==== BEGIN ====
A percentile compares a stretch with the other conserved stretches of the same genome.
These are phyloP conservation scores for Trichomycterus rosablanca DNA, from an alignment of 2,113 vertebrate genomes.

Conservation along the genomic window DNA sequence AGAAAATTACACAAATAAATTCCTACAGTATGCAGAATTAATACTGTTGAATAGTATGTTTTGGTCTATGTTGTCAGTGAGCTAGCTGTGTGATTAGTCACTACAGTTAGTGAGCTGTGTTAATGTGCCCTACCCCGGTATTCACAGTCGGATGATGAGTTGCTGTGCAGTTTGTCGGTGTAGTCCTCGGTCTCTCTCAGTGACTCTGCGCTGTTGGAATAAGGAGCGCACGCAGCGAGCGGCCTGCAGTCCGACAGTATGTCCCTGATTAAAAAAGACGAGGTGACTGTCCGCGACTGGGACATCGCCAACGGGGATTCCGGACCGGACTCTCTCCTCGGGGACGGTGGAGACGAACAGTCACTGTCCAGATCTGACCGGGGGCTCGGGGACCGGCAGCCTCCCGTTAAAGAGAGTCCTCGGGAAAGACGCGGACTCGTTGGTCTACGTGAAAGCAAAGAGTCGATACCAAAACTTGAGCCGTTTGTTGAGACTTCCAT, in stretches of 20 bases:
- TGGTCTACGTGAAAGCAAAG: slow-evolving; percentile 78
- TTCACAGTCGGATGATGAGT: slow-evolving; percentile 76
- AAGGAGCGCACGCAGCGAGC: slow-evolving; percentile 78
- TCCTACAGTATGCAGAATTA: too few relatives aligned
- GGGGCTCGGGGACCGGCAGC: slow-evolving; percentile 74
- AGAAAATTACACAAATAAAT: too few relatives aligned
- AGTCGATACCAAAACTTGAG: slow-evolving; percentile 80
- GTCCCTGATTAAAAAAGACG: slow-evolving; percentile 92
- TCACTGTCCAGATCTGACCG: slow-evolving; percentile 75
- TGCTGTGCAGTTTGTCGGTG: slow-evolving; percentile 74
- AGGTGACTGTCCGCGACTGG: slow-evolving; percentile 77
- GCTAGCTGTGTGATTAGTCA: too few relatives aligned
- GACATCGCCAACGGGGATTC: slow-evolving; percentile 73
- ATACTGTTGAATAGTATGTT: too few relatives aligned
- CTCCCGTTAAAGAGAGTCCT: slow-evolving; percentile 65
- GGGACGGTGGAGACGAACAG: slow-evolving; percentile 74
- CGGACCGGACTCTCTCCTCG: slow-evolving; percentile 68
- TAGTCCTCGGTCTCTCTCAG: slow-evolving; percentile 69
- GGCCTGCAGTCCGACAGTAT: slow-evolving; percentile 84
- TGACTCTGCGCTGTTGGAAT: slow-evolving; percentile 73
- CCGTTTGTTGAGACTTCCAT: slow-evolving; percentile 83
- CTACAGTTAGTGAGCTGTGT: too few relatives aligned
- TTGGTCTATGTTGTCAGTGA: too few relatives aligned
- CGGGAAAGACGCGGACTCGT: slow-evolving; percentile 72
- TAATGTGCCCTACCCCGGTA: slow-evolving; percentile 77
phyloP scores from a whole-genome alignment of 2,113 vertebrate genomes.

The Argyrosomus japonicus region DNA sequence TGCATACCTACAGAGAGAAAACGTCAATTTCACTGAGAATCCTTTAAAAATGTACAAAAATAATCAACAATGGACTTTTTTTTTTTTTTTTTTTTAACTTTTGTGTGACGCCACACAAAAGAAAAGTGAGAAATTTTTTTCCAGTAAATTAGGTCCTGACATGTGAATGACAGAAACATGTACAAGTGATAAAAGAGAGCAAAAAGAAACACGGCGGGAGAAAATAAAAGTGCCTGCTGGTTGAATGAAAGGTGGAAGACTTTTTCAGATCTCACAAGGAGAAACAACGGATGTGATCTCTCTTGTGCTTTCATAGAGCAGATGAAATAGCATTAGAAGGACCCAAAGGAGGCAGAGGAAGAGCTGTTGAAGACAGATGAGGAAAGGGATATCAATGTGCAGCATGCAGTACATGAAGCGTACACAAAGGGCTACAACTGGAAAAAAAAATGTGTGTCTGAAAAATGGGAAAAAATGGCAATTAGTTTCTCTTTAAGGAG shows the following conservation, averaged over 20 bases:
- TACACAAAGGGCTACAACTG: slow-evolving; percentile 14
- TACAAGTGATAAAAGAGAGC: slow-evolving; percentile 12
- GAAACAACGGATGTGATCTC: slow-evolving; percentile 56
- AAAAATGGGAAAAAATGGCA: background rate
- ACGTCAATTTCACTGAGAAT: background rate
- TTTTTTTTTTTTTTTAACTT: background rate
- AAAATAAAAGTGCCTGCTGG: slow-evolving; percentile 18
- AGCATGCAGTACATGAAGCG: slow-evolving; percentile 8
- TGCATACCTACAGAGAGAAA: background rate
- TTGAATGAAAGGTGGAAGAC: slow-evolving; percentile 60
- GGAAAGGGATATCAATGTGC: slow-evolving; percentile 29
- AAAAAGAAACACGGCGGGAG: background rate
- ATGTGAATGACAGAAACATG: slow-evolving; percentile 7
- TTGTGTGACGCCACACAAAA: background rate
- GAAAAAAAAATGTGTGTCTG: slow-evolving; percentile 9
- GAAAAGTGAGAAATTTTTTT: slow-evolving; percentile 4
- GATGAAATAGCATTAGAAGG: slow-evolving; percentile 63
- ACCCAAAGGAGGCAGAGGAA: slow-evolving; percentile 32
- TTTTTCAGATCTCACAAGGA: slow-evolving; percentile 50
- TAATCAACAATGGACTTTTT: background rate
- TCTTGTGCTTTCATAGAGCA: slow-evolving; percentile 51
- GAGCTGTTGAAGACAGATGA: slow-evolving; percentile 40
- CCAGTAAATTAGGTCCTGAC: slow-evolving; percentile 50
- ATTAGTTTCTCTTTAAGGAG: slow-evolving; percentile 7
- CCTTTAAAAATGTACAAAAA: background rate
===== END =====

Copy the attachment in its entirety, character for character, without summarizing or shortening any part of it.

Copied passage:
A percentile compares a stretch with the other conserved stretches of the same genome.
These are phyloP conservation scores for Trichomycterus rosablanca DNA, from an alignment of 2,113 vertebrate genomes.

Conservation along the genomic window DNA sequence AGAAAATTACACAAATAAATTCCTACAGTATGCAGAATTAATACTGTTGAATAGTATGTTTTGGTCTATGTTGTCAGTGAGCTAGCTGTGTGATTAGTCACTACAGTTAGTGAGCTGTGTTAATGTGCCCTACCCCGGTATTCACAGTCGGATGATGAGTTGCTGTGCAGTTTGTCGGTGTAGTCCTCGGTCTCTCTCAGTGACTCTGCGCTGTTGGAATAAGGAGCGCACGCAGCGAGCGGCCTGCAGTCCGACAGTATGTCCCTGATTAAAAAAGACGAGGTGACTGTCCGCGACTGGGACATCGCCAACGGGGATTCCGGACCGGACTCTCTCCTCGGGGACGGTGGAGACGAACAGTCACTGTCCAGATCTGACCGGGGGCTCGGGGACCGGCAGCCTCCCGTTAAAGAGAGTCCTCGGGAAAGACGCGGACTCGTTGGTCTACGTGAAAGCAAAGAGTCGATACCAAAACTTGAGCCGTTTGTTGAGACTTCCAT, in stretches of 20 bases:
- TGGTCTACGTGAAAGCAAAG: slow-evolving; percentile 78
- TTCACAGTCGGATGATGAGT: slow-evolving; percentile 76
- AAGGAGCGCACGCAGCGAGC: slow-evolving; percentile 78
- TCCTACAGTATGCAGAATTA: too few relatives aligned
- GGGGCTCGGGGACCGGCAGC: slow-evolving; percentile 74
- AGAAAATTACACAAATAAAT: too few relatives aligned
- AGTCGATACCAAAACTTGAG: slow-evolving; percentile 80
- GTCCCTGATTAAAAAAGACG: slow-evolving; percentile 92
- TCACTGTCCAGATCTGACCG: slow-evolving; percentile 75
- TGCTGTGCAGTTTGTCGGTG: slow-evolving; percentile 74
- AGGTGACTGTCCGCGACTGG: slow-evolving; percentile 77
- GCTAGCTGTGTGATTAGTCA: too few relatives aligned
- GACATCGCCAACGGGGATTC: slow-evolving; percentile 73
- ATACTGTTGAATAGTATGTT: too few relatives aligned
- CTCCCGTTAAAGAGAGTCCT: slow-evolving; percentile 65
- GGGACGGTGGAGACGAACAG: slow-evolving; percentile 74
- CGGACCGGACTCTCTCCTCG: slow-evolving; percentile 68
- TAGTCCTCGGTCTCTCTCAG: slow-evolving; percentile 69
- GGCCTGCAGTCCGACAGTAT: slow-evolving; percentile 84
- TGACTCTGCGCTGTTGGAAT: slow-evolving; percentile 73
- CCGTTTGTTGAGACTTCCAT: slow-evolving; percentile 83
- CTACAGTTAGTGAGCTGTGT: too few relatives aligned
- TTGGTCTATGTTGTCAGTGA: too few relatives aligned
- CGGGAAAGACGCGGACTCGT: slow-evolving; percentile 72
- TAATGTGCCCTACCCCGGTA: slow-evolving; percentile 77
phyloP scores from a whole-genome alignment of 2,113 vertebrate genomes.

The Argyrosomus japonicus region DNA sequence TGCATACCTACAGAGAGAAAACGTCAATTTCACTGAGAATCCTTTAAAAATGTACAAAAATAATCAACAATGGACTTTTTTTTTTTTTTTTTTTTAACTTTTGTGTGACGCCACACAAAAGAAAAGTGAGAAATTTTTTTCCAGTAAATTAGGTCCTGACATGTGAATGACAGAAACATGTACAAGTGATAAAAGAGAGCAAAAAGAAACACGGCGGGAGAAAATAAAAGTGCCTGCTGGTTGAATGAAAGGTGGAAGACTTTTTCAGATCTCACAAGGAGAAACAACGGATGTGATCTCTCTTGTGCTTTCATAGAGCAGATGAAATAGCATTAGAAGGACCCAAAGGAGGCAGAGGAAGAGCTGTTGAAGACAGATGAGGAAAGGGATATCAATGTGCAGCATGCAGTACATGAAGCGTACACAAAGGGCTACAACTGGAAAAAAAAATGTGTGTCTGAAAAATGGGAAAAAATGGCAATTAGTTTCTCTTTAAGGAG shows the following conservation, averaged over 20 bases:
- TACACAAAGGGCTACAACTG: slow-evolving; percentile 14
- TACAAGTGATAAAAGAGAGC: slow-evolving; percentile 12
- GAAACAACGGATGTGATCTC: slow-evolving; percentile 56
- AAAAATGGGAAAAAATGGCA: background rate
- ACGTCAATTTCACTGAGAAT: background rate
- TTTTTTTTTTTTTTTAACTT: background rate
- AAAATAAAAGTGCCTGCTGG: slow-evolving; percentile 18
- AGCATGCAGTACATGAAGCG: slow-evolving; percentile 8
- TGCATACCTACAGAGAGAAA: background rate
- TTGAATGAAAGGTGGAAGAC: slow-evolving; percentile 60
- GGAAAGGGATATCAATGTGC: slow-evolving; percentile 29
- AAAAAGAAACACGGCGGGAG: background rate
- ATGTGAATGACAGAAACATG: slow-evolving; percentile 7
- TTGTGTGACGCCACACAAAA: background rate
- GAAAAAAAAATGTGTGTCTG: slow-evolving; percentile 9
- GAAAAGTGAGAAATTTTTTT: slow-evolving; percentile 4
- GATGAAATAGCATTAGAAGG: slow-evolving; percentile 63
- ACCCAAAGGAGGCAGAGGAA: slow-evolving; percentile 32
- TTTTTCAGATCTCACAAGGA: slow-evolving; percentile 50
- TAATCAACAATGGACTTTTT: background rate
- TCTTGTGCTTTCATAGAGCA: slow-evolving; percentile 51
- GAGCTGTTGAAGACAGATGA: slow-evolving; percentile 40
- CCAGTAAATTAGGTCCTGAC: slow-evolving; percentile 50
- ATTAGTTTCTCTTTAAGGAG: slow-evolving; percentile 7
- CCTTTAAAAATGTACAAAAA: background rate